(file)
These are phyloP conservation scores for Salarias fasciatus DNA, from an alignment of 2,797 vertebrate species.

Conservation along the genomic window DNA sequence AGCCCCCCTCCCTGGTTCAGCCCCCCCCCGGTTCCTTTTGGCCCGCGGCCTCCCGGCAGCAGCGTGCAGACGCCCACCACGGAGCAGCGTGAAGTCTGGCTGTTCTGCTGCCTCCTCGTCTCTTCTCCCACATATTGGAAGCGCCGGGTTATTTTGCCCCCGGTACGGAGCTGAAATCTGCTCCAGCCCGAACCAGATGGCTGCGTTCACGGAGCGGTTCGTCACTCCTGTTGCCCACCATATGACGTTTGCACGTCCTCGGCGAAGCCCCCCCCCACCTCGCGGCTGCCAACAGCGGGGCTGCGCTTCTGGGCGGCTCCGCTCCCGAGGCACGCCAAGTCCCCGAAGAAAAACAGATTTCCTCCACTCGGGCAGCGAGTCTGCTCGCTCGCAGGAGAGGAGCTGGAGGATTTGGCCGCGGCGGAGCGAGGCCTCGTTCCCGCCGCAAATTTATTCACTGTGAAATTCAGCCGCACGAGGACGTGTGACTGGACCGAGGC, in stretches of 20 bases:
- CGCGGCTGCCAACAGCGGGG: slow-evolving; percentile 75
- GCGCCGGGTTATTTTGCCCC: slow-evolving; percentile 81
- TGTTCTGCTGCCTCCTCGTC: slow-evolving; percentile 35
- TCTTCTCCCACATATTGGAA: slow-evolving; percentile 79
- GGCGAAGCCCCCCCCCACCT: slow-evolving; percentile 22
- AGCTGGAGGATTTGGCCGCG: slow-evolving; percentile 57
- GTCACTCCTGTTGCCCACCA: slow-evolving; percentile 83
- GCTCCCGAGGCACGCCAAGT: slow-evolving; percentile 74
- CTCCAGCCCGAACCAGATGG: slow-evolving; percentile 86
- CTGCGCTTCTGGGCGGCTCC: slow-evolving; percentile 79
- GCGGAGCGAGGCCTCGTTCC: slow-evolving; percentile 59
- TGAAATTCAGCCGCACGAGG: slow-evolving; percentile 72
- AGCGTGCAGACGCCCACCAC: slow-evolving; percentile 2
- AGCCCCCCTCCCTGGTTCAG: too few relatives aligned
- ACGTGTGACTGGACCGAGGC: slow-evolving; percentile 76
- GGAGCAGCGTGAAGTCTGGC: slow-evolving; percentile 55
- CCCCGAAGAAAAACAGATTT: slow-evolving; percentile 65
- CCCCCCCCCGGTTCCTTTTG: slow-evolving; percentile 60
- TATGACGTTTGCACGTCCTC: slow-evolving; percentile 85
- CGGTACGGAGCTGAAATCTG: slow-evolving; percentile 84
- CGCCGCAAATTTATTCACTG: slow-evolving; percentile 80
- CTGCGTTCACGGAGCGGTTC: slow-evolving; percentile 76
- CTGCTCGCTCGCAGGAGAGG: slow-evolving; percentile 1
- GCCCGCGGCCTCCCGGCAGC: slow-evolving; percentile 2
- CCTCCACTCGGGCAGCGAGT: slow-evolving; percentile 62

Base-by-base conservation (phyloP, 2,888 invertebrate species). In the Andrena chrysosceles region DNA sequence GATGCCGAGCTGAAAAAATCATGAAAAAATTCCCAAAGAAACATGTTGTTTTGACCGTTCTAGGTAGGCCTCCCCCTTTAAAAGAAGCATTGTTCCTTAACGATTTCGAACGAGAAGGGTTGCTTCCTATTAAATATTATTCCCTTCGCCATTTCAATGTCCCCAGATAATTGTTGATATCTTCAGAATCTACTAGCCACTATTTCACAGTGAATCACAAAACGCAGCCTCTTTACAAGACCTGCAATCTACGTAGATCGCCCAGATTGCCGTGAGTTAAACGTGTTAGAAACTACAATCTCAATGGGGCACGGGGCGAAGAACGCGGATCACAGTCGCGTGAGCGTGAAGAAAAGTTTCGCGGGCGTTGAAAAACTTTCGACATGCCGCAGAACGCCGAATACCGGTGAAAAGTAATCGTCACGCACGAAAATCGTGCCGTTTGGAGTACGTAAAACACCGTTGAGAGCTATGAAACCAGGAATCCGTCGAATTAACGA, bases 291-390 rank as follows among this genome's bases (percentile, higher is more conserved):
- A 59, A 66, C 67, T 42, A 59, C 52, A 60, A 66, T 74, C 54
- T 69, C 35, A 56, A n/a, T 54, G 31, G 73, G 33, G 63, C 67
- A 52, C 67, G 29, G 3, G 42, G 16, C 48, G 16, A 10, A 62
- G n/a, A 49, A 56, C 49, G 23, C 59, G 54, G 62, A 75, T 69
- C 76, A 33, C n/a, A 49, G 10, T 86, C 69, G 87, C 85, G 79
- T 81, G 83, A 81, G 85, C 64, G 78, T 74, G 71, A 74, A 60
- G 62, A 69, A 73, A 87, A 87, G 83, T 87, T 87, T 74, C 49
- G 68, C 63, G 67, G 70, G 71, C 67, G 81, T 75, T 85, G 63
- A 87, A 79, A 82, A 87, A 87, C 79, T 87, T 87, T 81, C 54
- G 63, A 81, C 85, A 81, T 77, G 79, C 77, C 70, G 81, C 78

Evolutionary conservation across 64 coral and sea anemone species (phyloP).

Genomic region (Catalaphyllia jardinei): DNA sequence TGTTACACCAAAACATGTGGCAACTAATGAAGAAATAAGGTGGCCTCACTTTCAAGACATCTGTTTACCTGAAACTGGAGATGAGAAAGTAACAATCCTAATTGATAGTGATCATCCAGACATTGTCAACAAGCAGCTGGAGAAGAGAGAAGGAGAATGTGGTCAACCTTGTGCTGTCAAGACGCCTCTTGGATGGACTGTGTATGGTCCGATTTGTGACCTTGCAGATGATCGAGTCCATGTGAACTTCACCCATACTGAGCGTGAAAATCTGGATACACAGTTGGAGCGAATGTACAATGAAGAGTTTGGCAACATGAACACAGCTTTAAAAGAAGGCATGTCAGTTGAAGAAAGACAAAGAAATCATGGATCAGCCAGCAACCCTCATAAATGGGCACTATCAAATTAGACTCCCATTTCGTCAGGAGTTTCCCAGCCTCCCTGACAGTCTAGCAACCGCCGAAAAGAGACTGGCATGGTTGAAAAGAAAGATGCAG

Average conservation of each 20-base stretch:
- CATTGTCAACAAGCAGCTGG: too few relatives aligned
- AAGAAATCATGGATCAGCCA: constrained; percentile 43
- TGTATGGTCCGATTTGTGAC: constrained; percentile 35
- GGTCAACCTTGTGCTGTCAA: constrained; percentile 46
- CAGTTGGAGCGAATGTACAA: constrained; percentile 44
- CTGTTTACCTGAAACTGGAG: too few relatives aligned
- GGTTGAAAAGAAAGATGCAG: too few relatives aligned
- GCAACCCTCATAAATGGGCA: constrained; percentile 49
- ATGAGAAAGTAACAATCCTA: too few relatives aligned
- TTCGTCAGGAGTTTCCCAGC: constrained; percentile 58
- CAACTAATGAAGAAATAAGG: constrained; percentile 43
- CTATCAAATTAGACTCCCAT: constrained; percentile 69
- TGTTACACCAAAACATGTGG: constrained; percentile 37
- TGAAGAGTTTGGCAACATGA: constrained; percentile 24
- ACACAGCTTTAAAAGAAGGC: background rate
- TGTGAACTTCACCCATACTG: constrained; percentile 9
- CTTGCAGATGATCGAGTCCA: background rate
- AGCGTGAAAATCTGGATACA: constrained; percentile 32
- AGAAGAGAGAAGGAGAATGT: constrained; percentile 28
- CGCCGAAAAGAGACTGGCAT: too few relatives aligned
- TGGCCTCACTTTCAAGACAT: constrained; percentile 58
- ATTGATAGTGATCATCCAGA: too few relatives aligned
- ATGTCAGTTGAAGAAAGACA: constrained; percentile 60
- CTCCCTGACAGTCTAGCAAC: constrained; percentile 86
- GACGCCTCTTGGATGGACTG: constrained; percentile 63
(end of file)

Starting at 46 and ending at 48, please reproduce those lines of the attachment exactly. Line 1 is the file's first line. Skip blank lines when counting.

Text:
- CAGTTGGAGCGAATGTACAA: constrained; percentile 44
- CTGTTTACCTGAAACTGGAG: too few relatives aligned
- GGTTGAAAAGAAAGATGCAG: too few relatives aligned